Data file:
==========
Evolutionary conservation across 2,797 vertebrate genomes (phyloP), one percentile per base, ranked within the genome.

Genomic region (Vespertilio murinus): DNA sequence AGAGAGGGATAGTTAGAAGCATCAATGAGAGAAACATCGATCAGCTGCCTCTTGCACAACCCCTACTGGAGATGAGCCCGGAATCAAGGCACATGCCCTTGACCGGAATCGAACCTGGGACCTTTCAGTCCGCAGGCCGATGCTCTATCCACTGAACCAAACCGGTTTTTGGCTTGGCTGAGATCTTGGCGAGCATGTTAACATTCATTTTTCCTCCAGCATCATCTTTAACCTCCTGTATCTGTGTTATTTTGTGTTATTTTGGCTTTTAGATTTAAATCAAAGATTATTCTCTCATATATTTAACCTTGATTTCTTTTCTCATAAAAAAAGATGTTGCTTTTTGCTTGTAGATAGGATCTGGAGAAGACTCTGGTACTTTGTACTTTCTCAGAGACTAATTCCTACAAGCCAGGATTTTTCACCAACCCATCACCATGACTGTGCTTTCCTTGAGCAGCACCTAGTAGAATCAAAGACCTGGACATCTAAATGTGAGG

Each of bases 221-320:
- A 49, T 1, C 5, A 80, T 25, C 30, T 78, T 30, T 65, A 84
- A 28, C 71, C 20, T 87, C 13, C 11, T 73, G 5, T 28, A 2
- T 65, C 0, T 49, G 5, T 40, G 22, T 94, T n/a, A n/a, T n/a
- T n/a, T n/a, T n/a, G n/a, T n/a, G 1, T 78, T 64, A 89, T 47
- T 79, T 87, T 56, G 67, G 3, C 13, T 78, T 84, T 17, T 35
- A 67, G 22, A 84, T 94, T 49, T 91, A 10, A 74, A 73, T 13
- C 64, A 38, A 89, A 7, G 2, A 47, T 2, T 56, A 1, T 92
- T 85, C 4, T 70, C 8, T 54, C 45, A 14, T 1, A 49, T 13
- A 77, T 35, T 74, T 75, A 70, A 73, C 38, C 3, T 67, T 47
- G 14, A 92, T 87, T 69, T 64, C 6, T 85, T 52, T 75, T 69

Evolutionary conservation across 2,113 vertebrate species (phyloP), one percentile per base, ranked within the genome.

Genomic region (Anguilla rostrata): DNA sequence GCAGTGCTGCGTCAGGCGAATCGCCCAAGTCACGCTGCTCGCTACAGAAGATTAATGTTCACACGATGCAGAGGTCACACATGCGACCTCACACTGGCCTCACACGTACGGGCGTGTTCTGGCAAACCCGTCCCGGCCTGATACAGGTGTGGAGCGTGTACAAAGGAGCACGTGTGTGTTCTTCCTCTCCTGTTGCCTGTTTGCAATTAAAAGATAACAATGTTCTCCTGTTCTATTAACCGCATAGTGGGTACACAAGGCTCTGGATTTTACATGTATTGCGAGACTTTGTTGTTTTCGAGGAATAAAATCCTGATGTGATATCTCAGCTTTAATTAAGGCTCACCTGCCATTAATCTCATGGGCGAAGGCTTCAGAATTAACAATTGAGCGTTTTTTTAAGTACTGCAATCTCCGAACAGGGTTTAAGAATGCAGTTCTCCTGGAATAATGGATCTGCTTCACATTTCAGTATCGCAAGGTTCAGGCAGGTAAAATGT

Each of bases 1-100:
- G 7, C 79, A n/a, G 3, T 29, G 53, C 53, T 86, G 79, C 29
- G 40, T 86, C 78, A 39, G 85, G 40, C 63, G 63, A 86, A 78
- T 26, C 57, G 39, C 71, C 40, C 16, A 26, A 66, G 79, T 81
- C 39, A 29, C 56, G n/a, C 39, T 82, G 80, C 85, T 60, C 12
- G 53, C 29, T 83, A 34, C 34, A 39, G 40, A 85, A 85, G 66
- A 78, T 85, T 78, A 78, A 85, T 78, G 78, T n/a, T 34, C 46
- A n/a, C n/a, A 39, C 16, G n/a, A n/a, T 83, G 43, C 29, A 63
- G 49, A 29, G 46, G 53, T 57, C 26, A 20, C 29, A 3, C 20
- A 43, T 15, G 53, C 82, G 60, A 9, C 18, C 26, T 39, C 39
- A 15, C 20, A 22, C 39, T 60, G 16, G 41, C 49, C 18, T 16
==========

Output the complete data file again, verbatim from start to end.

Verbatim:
Evolutionary conservation across 2,797 vertebrate genomes (phyloP), one percentile per base, ranked within the genome.

Genomic region (Vespertilio murinus): DNA sequence AGAGAGGGATAGTTAGAAGCATCAATGAGAGAAACATCGATCAGCTGCCTCTTGCACAACCCCTACTGGAGATGAGCCCGGAATCAAGGCACATGCCCTTGACCGGAATCGAACCTGGGACCTTTCAGTCCGCAGGCCGATGCTCTATCCACTGAACCAAACCGGTTTTTGGCTTGGCTGAGATCTTGGCGAGCATGTTAACATTCATTTTTCCTCCAGCATCATCTTTAACCTCCTGTATCTGTGTTATTTTGTGTTATTTTGGCTTTTAGATTTAAATCAAAGATTATTCTCTCATATATTTAACCTTGATTTCTTTTCTCATAAAAAAAGATGTTGCTTTTTGCTTGTAGATAGGATCTGGAGAAGACTCTGGTACTTTGTACTTTCTCAGAGACTAATTCCTACAAGCCAGGATTTTTCACCAACCCATCACCATGACTGTGCTTTCCTTGAGCAGCACCTAGTAGAATCAAAGACCTGGACATCTAAATGTGAGG

Each of bases 221-320:
- A 49, T 1, C 5, A 80, T 25, C 30, T 78, T 30, T 65, A 84
- A 28, C 71, C 20, T 87, C 13, C 11, T 73, G 5, T 28, A 2
- T 65, C 0, T 49, G 5, T 40, G 22, T 94, T n/a, A n/a, T n/a
- T n/a, T n/a, T n/a, G n/a, T n/a, G 1, T 78, T 64, A 89, T 47
- T 79, T 87, T 56, G 67, G 3, C 13, T 78, T 84, T 17, T 35
- A 67, G 22, A 84, T 94, T 49, T 91, A 10, A 74, A 73, T 13
- C 64, A 38, A 89, A 7, G 2, A 47, T 2, T 56, A 1, T 92
- T 85, C 4, T 70, C 8, T 54, C 45, A 14, T 1, A 49, T 13
- A 77, T 35, T 74, T 75, A 70, A 73, C 38, C 3, T 67, T 47
- G 14, A 92, T 87, T 69, T 64, C 6, T 85, T 52, T 75, T 69

Evolutionary conservation across 2,113 vertebrate species (phyloP), one percentile per base, ranked within the genome.

Genomic region (Anguilla rostrata): DNA sequence GCAGTGCTGCGTCAGGCGAATCGCCCAAGTCACGCTGCTCGCTACAGAAGATTAATGTTCACACGATGCAGAGGTCACACATGCGACCTCACACTGGCCTCACACGTACGGGCGTGTTCTGGCAAACCCGTCCCGGCCTGATACAGGTGTGGAGCGTGTACAAAGGAGCACGTGTGTGTTCTTCCTCTCCTGTTGCCTGTTTGCAATTAAAAGATAACAATGTTCTCCTGTTCTATTAACCGCATAGTGGGTACACAAGGCTCTGGATTTTACATGTATTGCGAGACTTTGTTGTTTTCGAGGAATAAAATCCTGATGTGATATCTCAGCTTTAATTAAGGCTCACCTGCCATTAATCTCATGGGCGAAGGCTTCAGAATTAACAATTGAGCGTTTTTTTAAGTACTGCAATCTCCGAACAGGGTTTAAGAATGCAGTTCTCCTGGAATAATGGATCTGCTTCACATTTCAGTATCGCAAGGTTCAGGCAGGTAAAATGT

Each of bases 1-100:
- G 7, C 79, A n/a, G 3, T 29, G 53, C 53, T 86, G 79, C 29
- G 40, T 86, C 78, A 39, G 85, G 40, C 63, G 63, A 86, A 78
- T 26, C 57, G 39, C 71, C 40, C 16, A 26, A 66, G 79, T 81
- C 39, A 29, C 56, G n/a, C 39, T 82, G 80, C 85, T 60, C 12
- G 53, C 29, T 83, A 34, C 34, A 39, G 40, A 85, A 85, G 66
- A 78, T 85, T 78, A 78, A 85, T 78, G 78, T n/a, T 34, C 46
- A n/a, C n/a, A 39, C 16, G n/a, A n/a, T 83, G 43, C 29, A 63
- G 49, A 29, G 46, G 53, T 57, C 26, A 20, C 29, A 3, C 20
- A 43, T 15, G 53, C 82, G 60, A 9, C 18, C 26, T 39, C 39
- A 15, C 20, A 22, C 39, T 60, G 16, G 41, C 49, C 18, T 16